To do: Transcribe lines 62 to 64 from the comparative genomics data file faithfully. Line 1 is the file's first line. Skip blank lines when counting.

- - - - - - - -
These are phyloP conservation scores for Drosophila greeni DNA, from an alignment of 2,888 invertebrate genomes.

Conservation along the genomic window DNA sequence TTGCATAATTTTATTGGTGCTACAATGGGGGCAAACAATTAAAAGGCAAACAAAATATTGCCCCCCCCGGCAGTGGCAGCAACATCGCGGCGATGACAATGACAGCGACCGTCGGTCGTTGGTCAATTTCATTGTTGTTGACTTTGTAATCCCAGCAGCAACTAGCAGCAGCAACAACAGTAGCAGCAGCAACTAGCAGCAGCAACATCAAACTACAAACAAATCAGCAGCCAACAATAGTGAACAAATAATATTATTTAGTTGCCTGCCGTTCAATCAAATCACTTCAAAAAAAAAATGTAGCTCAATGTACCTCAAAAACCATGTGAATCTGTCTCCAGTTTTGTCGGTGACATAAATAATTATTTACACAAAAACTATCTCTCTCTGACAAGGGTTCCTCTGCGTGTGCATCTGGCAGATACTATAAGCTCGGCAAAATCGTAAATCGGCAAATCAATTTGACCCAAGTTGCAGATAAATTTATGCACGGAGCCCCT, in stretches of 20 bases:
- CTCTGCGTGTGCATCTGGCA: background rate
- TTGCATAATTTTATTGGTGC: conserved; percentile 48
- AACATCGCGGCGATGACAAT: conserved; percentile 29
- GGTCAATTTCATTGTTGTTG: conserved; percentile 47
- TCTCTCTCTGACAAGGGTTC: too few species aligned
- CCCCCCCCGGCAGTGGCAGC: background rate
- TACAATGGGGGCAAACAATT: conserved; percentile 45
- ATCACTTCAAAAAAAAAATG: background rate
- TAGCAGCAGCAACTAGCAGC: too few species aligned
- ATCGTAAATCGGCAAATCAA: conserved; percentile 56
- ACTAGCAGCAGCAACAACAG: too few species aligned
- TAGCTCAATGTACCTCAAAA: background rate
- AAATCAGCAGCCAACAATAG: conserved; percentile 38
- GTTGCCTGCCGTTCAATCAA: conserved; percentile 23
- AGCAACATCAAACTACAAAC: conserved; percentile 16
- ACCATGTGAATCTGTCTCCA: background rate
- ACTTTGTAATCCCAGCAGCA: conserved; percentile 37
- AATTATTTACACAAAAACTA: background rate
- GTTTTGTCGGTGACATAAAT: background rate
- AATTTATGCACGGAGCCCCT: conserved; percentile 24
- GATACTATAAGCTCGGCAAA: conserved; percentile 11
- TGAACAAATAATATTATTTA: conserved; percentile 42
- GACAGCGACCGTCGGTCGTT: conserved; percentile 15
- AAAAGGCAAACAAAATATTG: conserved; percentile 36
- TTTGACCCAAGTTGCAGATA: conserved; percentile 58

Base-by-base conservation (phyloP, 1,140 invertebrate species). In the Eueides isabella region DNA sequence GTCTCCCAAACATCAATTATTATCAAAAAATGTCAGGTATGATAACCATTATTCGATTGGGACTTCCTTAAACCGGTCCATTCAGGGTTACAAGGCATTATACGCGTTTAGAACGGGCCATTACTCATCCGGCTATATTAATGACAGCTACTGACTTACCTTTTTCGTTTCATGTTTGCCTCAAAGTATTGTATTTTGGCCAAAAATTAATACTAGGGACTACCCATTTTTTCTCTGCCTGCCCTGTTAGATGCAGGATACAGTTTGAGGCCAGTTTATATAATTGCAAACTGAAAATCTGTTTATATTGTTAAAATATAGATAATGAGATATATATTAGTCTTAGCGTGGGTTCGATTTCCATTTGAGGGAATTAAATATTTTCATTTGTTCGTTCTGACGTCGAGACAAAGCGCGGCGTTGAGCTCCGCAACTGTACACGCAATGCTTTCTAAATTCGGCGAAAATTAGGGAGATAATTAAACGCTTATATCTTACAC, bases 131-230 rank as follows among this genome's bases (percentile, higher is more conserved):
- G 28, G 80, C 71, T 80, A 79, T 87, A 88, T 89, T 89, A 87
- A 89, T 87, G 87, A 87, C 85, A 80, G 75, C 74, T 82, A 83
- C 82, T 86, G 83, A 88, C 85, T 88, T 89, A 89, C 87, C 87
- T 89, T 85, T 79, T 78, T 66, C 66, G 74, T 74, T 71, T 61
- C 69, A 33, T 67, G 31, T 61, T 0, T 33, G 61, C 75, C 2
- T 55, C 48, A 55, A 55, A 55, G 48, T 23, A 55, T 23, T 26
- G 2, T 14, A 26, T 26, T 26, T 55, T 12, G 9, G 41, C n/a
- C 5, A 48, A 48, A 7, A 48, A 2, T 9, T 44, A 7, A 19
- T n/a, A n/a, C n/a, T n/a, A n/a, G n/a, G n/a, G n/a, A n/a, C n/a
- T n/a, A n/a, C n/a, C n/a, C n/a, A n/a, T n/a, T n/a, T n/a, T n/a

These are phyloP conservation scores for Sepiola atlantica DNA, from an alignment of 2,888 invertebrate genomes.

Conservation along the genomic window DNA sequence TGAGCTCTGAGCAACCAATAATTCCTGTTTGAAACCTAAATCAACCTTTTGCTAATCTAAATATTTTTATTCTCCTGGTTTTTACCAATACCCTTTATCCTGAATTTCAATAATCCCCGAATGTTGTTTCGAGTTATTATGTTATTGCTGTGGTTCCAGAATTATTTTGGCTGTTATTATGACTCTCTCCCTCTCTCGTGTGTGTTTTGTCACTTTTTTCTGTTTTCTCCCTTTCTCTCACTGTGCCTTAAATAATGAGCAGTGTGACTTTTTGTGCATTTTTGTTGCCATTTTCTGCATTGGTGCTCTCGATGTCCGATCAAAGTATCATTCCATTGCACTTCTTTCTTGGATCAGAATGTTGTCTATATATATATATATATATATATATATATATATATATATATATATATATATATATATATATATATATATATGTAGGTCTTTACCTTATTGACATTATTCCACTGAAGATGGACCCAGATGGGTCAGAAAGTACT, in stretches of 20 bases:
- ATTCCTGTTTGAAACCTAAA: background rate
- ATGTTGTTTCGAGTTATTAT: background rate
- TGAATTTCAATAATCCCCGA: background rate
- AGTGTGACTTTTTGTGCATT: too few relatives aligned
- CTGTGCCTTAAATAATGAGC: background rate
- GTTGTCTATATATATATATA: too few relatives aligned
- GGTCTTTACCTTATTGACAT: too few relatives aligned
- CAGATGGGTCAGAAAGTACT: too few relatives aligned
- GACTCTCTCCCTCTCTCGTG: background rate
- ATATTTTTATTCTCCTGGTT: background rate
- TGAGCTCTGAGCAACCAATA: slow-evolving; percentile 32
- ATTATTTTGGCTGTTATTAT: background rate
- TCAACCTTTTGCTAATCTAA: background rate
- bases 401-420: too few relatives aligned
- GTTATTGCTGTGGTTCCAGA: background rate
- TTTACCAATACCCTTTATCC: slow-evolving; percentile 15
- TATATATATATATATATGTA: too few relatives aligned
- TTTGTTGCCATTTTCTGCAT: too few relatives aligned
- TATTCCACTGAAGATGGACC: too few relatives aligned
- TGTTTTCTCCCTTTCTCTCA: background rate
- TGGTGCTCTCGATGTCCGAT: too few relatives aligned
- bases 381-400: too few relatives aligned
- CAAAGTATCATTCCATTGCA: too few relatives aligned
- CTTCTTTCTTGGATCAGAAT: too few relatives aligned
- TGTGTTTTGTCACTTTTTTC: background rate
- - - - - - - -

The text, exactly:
- bases 381-400: too few relatives aligned
- CAAAGTATCATTCCATTGCA: too few relatives aligned
- CTTCTTTCTTGGATCAGAAT: too few relatives aligned